Ever since we first heard Edward Snowden’s name, he’s been a flashpoint. His leak of classified government secrets to news outlets (including a British newspaper, which is technically foreign!) has been characterized as patriotism, treason and everything in between. Richard Cohen, who initially gave Snowden a thumbs down (saying he’s likely to be remembered as a “cross-dressing Little Red Riding Hood”), has come to regret writing that. Snowden did flee the country, but he doesn’t seem to have divulged any secrets to foreign governments — just to newspapers. Nor is he granting interviews or making money off of the leaks, as far as we can tell. So, Cohen decides, not treason, not selfishness. Maybe patriotism.
Commenters are duly impressed that Cohen has returned to the topic to acknowledge that he’s changed his judgment of Snowden.
It is unfortunately extremely rare for a commentator to admit error or revise his opinion based on new facts. It’s also a sign of a truly thoughtful and conscientious writer. Bravo.
Even when they disagree with Cohen’s latest conclusion, they still give him mad props for writing the column.
I appreciate Mr Cohen’s column, and his demonstration of the intellectual integrity to admit error, but I still differ with his ultimate conclusion that Snowden deserves to be punished. Snowden did not betray America. America is, first and foremost, the American people and our Constitution. Snowden’s revelations that those we had entrusted to guard that Constitution were systematically violating it, AND violating our trust. There is no other way we could have learned what OUR government is doing, in OUR name. And we are responsible for what our government does… we are citizens of a constitutional republic, not subjects of the crown. Snowden gave up a lot to inform us what our secret “guardians” were up to. He deserves no punishment for that.
pkkill says, good intentions or no, Snowden did betray his country:
I’m for repealing the Patriot Act. I’m not for intelligence operatives/consultants violating their oaths and disclosing top secret information. As i said before, I’m torn on the efficacy of disclosing PRISM. I am not torn on his subsequent disclosures. The Snowden apologists keep apologizing when there is no justification for Snowden’s non-Prism disclosures. Sad.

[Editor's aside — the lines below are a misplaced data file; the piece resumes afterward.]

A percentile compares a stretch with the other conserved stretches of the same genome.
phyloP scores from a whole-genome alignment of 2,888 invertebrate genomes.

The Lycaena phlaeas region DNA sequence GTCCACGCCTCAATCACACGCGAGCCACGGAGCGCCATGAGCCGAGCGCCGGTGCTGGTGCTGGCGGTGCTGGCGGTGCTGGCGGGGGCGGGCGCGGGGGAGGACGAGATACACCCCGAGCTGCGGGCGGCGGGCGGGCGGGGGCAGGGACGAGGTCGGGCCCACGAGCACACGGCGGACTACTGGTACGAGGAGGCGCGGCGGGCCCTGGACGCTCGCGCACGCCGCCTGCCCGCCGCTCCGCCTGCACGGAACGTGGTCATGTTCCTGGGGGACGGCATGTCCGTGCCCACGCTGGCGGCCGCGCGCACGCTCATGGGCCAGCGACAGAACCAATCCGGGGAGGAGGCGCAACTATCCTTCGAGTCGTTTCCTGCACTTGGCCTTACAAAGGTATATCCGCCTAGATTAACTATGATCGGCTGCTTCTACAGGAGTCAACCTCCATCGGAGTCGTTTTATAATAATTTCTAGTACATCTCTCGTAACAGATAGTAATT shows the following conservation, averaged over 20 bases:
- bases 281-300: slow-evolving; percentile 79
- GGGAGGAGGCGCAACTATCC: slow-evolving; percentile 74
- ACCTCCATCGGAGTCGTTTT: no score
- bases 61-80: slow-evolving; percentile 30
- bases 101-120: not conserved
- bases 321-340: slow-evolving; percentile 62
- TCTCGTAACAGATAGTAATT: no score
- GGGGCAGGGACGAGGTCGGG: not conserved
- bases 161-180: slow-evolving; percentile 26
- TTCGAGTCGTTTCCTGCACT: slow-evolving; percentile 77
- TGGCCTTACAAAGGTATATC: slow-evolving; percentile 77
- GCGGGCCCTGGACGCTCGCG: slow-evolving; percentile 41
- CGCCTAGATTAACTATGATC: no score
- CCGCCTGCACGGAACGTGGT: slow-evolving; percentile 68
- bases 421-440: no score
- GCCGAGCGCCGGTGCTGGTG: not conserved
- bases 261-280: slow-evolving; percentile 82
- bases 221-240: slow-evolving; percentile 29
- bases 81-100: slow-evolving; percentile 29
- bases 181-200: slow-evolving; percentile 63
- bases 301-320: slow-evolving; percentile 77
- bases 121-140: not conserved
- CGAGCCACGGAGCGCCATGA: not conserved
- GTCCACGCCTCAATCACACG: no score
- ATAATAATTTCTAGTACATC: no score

patriot17 at this point sides with Snowden, but still thinks he needs to stand trial:
Well, in an ideal world the DoJ would guarantee Snowden’s freedom while he stands trial, so that he can adequately defend himself and make his case. But I think that he should stand trial because the DoJ has charged him with espionage. Whether or not he’d be punished if convicted would depend on what the trial reveals, and the discretion of the judge.
IndieOne sees an opportunity to ask for more columnist transparency:
First off, thank you for admitting that your initial assessments about Snowden were wrong. That said, the conclusions you have now come to seemed quite clear to me ever since the Snowden story broke. The only explanation I could fathom at the time was that the US media has essentially transformed into a mouthpiece for the political and financial elite, so they attacked Snowden because his actions damaged that group. But that explanation does not hold up, at least in your case, since you have just made this about-face. So, now I am puzzled once again. What caused your initial disdain for Snowden? Was it a natural appeal to authority? Was it blind patriotism? An inability to admit fault on the part of our government? Was it a lack of understanding about the issues involved and the Constitutional protections at stake? What is going on when professional journalists appear to be less astute than some members of the general public?
As much as PostScript admires professional journalists, the condition of being less astute than some members of the general public is ineluctable. PostScript deals with that by dropping unnecessarily fancypants words. Professionally.